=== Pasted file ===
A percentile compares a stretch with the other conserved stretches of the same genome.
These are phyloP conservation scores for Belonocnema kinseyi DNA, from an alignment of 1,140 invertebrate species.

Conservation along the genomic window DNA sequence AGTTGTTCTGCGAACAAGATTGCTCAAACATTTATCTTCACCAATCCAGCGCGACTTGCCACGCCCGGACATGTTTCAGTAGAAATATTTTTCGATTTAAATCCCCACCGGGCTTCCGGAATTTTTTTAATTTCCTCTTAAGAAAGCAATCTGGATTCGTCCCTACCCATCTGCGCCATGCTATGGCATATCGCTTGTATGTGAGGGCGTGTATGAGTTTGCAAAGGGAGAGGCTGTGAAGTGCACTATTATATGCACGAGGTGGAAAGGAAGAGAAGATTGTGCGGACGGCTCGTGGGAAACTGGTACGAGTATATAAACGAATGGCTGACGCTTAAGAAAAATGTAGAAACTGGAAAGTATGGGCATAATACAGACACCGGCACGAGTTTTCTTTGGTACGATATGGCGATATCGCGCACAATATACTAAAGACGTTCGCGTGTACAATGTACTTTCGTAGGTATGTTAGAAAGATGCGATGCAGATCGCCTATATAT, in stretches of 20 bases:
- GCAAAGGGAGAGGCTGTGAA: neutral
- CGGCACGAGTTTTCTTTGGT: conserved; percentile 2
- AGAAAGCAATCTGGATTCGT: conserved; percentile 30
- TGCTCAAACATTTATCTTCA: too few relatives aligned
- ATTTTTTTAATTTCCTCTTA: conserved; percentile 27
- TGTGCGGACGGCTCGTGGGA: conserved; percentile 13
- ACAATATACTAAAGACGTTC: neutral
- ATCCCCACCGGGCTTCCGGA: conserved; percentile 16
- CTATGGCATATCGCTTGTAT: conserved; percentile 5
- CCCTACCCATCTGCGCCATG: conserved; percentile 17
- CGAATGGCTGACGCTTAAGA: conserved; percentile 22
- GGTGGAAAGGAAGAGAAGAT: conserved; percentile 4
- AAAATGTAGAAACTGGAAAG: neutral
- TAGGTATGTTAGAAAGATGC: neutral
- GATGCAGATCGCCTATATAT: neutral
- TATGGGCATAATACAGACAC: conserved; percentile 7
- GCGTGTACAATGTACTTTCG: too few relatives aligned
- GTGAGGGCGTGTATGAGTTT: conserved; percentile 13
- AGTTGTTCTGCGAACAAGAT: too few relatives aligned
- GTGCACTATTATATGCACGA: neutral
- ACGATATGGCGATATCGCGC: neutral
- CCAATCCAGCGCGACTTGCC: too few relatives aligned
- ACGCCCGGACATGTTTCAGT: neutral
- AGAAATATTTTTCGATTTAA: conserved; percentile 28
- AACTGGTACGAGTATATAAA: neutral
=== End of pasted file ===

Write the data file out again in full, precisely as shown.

A percentile compares a stretch with the other conserved stretches of the same genome.
These are phyloP conservation scores for Belonocnema kinseyi DNA, from an alignment of 1,140 invertebrate species.

Conservation along the genomic window DNA sequence AGTTGTTCTGCGAACAAGATTGCTCAAACATTTATCTTCACCAATCCAGCGCGACTTGCCACGCCCGGACATGTTTCAGTAGAAATATTTTTCGATTTAAATCCCCACCGGGCTTCCGGAATTTTTTTAATTTCCTCTTAAGAAAGCAATCTGGATTCGTCCCTACCCATCTGCGCCATGCTATGGCATATCGCTTGTATGTGAGGGCGTGTATGAGTTTGCAAAGGGAGAGGCTGTGAAGTGCACTATTATATGCACGAGGTGGAAAGGAAGAGAAGATTGTGCGGACGGCTCGTGGGAAACTGGTACGAGTATATAAACGAATGGCTGACGCTTAAGAAAAATGTAGAAACTGGAAAGTATGGGCATAATACAGACACCGGCACGAGTTTTCTTTGGTACGATATGGCGATATCGCGCACAATATACTAAAGACGTTCGCGTGTACAATGTACTTTCGTAGGTATGTTAGAAAGATGCGATGCAGATCGCCTATATAT, in stretches of 20 bases:
- GCAAAGGGAGAGGCTGTGAA: neutral
- CGGCACGAGTTTTCTTTGGT: conserved; percentile 2
- AGAAAGCAATCTGGATTCGT: conserved; percentile 30
- TGCTCAAACATTTATCTTCA: too few relatives aligned
- ATTTTTTTAATTTCCTCTTA: conserved; percentile 27
- TGTGCGGACGGCTCGTGGGA: conserved; percentile 13
- ACAATATACTAAAGACGTTC: neutral
- ATCCCCACCGGGCTTCCGGA: conserved; percentile 16
- CTATGGCATATCGCTTGTAT: conserved; percentile 5
- CCCTACCCATCTGCGCCATG: conserved; percentile 17
- CGAATGGCTGACGCTTAAGA: conserved; percentile 22
- GGTGGAAAGGAAGAGAAGAT: conserved; percentile 4
- AAAATGTAGAAACTGGAAAG: neutral
- TAGGTATGTTAGAAAGATGC: neutral
- GATGCAGATCGCCTATATAT: neutral
- TATGGGCATAATACAGACAC: conserved; percentile 7
- GCGTGTACAATGTACTTTCG: too few relatives aligned
- GTGAGGGCGTGTATGAGTTT: conserved; percentile 13
- AGTTGTTCTGCGAACAAGAT: too few relatives aligned
- GTGCACTATTATATGCACGA: neutral
- ACGATATGGCGATATCGCGC: neutral
- CCAATCCAGCGCGACTTGCC: too few relatives aligned
- ACGCCCGGACATGTTTCAGT: neutral
- AGAAATATTTTTCGATTTAA: conserved; percentile 28
- AACTGGTACGAGTATATAAA: neutral